The Subprime Statement reiterates the principles in the interagency Statement on Working with Borrowers (April 2007) in which the agencies encouraged institutions to work constructively with residential borrowers who are in default or whose default is reasonably foreseeable. Both documents indicate that prudent workout arrangements that are consistent with safe and sound lending practices are generally in the long-term best interest of both the financial institution and the borrower. The Federal Reserve will not criticize institutions that pursue reasonable workout arrangements with borrowers.
The Subprime Statement outlines certain aspects of the covered lending practices that are considered predatory in nature and provides that institutions should not engage in these practices regardless of loan features. Further, the Subprime Statement clarifies that subprime lending is not synonymous with predatory lending and, therefore, there is no presumption that the ARM products discussed in the Subprime Statement are predatory in nature.
The Subprime Statement states that institutions should ensure that communications with consumers, including advertisements, oral statements, and promotional materials provide clear and balanced information about the relative benefits and risks of the products offered. These communications should provide information about the costs, terms, features, and risks of the loan to the borrower, and should be provided in a timely manner, to assist consumers during the product selection process. Communications should include information on payment shock, prepayment penalties, balloon payments, cost of reduced documentation loans, and responsibility for taxes and insurance. With respect to prepayment penalties, borrowers should be provided a reasonable period of time (typically, at least 60 days prior to the reset date) to refinance without penalty.4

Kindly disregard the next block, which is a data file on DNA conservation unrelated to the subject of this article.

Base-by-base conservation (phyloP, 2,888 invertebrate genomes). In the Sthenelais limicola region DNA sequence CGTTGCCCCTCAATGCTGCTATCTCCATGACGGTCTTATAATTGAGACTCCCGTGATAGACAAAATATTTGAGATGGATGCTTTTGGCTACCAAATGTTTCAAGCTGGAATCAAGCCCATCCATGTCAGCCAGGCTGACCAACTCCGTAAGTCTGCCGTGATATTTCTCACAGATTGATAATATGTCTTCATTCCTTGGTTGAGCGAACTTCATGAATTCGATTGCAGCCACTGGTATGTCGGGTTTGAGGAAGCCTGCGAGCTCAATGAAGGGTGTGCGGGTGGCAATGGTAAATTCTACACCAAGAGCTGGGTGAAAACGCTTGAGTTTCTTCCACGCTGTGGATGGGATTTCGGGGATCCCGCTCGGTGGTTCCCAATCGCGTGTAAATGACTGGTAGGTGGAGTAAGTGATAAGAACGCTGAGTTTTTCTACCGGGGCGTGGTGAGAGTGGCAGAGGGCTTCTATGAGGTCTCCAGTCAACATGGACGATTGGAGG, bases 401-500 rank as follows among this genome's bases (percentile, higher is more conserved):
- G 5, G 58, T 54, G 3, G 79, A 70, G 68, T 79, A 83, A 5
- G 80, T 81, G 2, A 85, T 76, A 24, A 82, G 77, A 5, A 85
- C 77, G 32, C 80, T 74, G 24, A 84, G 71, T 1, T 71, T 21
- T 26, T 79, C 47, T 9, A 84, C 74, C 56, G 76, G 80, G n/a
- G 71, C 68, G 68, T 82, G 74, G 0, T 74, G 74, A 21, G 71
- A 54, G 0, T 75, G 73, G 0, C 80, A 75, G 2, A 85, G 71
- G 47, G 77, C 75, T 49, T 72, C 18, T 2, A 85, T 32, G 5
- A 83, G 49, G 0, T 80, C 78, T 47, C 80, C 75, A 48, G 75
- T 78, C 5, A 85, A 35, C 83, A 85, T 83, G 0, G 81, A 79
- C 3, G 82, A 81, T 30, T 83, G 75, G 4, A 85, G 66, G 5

Federal Reserve examiners are expected to carefully review for the risk management and consumer compliance concerns contained in this guidance as a part of ongoing examination activities. Examiners will take action against institutions that exhibit predatory lending practices, violate consumer protection or fair lending laws, engage in unfair or deceptive acts or practices, or otherwise engage in unsafe or unsound lending practices.
Federal Reserve Banks are asked to distribute this letter and the interagency statement to banking organizations supervised by the Federal Reserve, as well as to their own supervisory and examination staff. For questions concerning the safety and soundness sections of this guidance, please contact in the Board’s Division of Banking Supervision and Regulation: Sabeth Siddique, Assistant Director, at (202) 452-3861; Virginia Gibbs, Senior Supervisory Financial Analyst, at (202) 452-2521; or Brian Valenti, Supervisory Financial Analyst, at (202) 452-3575. For questions related to consumer disclosure practices or predatory lending considerations, please contact Kathleen Ryan, Counsel, or Jamie Goodson, Attorney, at (202) 452-3667 in the Board’s Division of Consumer and Community Affairs.